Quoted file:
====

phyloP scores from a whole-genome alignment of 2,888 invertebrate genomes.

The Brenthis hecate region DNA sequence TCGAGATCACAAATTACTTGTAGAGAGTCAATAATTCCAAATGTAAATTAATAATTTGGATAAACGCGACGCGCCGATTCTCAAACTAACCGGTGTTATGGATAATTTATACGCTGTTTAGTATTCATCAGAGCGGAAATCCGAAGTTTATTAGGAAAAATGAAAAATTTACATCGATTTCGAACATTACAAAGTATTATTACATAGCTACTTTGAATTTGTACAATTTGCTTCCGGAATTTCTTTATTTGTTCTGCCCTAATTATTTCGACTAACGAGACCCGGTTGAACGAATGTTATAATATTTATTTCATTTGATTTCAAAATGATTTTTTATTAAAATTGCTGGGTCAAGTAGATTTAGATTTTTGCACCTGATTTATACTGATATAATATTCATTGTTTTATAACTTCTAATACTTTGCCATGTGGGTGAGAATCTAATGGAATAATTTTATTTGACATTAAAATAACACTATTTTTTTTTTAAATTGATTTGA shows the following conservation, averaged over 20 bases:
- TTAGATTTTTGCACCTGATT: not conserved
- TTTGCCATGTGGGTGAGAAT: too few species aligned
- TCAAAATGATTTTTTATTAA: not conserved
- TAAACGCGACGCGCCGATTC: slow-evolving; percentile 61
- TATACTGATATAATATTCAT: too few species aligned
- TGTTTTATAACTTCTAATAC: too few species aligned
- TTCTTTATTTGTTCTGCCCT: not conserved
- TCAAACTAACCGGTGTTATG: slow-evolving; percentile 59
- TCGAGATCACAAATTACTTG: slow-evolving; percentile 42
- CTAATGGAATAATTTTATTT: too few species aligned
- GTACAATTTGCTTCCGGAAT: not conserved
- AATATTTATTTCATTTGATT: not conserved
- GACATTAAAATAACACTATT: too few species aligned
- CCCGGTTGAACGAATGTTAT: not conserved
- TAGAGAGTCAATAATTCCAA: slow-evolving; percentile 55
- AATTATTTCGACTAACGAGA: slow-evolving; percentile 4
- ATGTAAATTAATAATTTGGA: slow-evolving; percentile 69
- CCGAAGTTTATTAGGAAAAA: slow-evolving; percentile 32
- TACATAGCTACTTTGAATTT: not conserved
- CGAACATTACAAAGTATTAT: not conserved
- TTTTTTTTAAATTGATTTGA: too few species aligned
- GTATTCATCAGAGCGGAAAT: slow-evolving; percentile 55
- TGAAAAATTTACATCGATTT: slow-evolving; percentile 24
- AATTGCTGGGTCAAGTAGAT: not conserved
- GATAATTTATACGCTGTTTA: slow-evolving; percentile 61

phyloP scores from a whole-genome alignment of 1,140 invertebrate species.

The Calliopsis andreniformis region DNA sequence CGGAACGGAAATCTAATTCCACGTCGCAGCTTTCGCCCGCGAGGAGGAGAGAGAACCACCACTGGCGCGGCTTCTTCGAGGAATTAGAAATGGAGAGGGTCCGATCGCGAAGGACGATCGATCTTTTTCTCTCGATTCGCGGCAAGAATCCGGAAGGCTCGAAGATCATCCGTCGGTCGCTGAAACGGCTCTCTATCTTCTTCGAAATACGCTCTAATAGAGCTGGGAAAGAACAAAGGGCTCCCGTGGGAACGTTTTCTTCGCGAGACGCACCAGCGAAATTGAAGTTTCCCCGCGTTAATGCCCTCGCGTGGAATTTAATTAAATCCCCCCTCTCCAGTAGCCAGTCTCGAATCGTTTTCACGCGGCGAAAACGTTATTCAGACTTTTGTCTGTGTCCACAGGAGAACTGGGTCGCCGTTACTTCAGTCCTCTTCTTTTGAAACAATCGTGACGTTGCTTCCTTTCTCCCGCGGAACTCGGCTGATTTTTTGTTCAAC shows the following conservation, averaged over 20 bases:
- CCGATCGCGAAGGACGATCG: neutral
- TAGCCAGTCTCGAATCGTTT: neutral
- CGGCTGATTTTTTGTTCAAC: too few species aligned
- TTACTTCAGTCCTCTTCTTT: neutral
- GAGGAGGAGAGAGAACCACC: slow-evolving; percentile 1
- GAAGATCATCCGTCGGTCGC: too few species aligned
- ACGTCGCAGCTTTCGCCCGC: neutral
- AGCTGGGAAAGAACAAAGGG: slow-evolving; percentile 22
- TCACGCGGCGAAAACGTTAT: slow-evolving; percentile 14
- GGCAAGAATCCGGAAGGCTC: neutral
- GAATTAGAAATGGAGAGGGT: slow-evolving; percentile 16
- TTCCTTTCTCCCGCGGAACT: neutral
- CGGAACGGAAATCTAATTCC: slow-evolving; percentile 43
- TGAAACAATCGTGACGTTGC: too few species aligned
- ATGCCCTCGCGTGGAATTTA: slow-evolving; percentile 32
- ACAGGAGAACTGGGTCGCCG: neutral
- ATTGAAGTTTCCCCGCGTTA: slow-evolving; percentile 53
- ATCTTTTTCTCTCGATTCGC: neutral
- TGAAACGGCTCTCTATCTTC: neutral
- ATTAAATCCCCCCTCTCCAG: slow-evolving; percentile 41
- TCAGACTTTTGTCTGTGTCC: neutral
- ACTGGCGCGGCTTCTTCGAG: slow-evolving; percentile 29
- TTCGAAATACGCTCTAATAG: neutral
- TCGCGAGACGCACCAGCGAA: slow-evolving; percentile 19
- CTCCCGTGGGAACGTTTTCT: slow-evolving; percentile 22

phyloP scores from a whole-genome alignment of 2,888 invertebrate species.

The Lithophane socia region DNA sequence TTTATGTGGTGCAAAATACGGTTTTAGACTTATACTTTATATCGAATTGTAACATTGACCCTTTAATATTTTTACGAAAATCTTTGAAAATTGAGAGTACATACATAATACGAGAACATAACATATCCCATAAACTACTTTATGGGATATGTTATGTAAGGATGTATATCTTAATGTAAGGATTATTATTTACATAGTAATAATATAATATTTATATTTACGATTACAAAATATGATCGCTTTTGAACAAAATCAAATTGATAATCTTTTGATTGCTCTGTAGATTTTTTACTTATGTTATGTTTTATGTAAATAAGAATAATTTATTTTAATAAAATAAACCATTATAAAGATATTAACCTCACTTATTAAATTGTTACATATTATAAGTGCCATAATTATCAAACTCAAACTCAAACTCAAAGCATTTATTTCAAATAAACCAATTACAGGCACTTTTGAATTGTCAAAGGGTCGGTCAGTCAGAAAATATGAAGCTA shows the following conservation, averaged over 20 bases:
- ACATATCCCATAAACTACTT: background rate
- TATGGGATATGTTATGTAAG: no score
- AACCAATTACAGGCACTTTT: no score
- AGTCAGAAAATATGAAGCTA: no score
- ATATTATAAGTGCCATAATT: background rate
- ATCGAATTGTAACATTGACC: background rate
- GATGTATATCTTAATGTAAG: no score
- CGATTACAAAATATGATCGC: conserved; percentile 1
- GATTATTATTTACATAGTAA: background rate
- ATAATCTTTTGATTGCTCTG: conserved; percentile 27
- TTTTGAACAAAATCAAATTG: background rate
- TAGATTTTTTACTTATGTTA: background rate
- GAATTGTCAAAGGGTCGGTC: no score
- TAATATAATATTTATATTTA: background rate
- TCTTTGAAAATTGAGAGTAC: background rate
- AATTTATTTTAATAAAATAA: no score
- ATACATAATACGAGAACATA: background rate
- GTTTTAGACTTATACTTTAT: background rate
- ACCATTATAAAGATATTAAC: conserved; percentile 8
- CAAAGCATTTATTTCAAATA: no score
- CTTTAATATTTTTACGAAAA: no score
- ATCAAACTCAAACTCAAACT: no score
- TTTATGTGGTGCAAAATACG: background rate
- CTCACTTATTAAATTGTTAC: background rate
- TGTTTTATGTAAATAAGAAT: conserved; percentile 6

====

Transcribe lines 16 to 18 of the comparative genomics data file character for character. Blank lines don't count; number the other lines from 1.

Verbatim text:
- CCCGGTTGAACGAATGTTAT: not conserved
- TAGAGAGTCAATAATTCCAA: slow-evolving; percentile 55
- AATTATTTCGACTAACGAGA: slow-evolving; percentile 4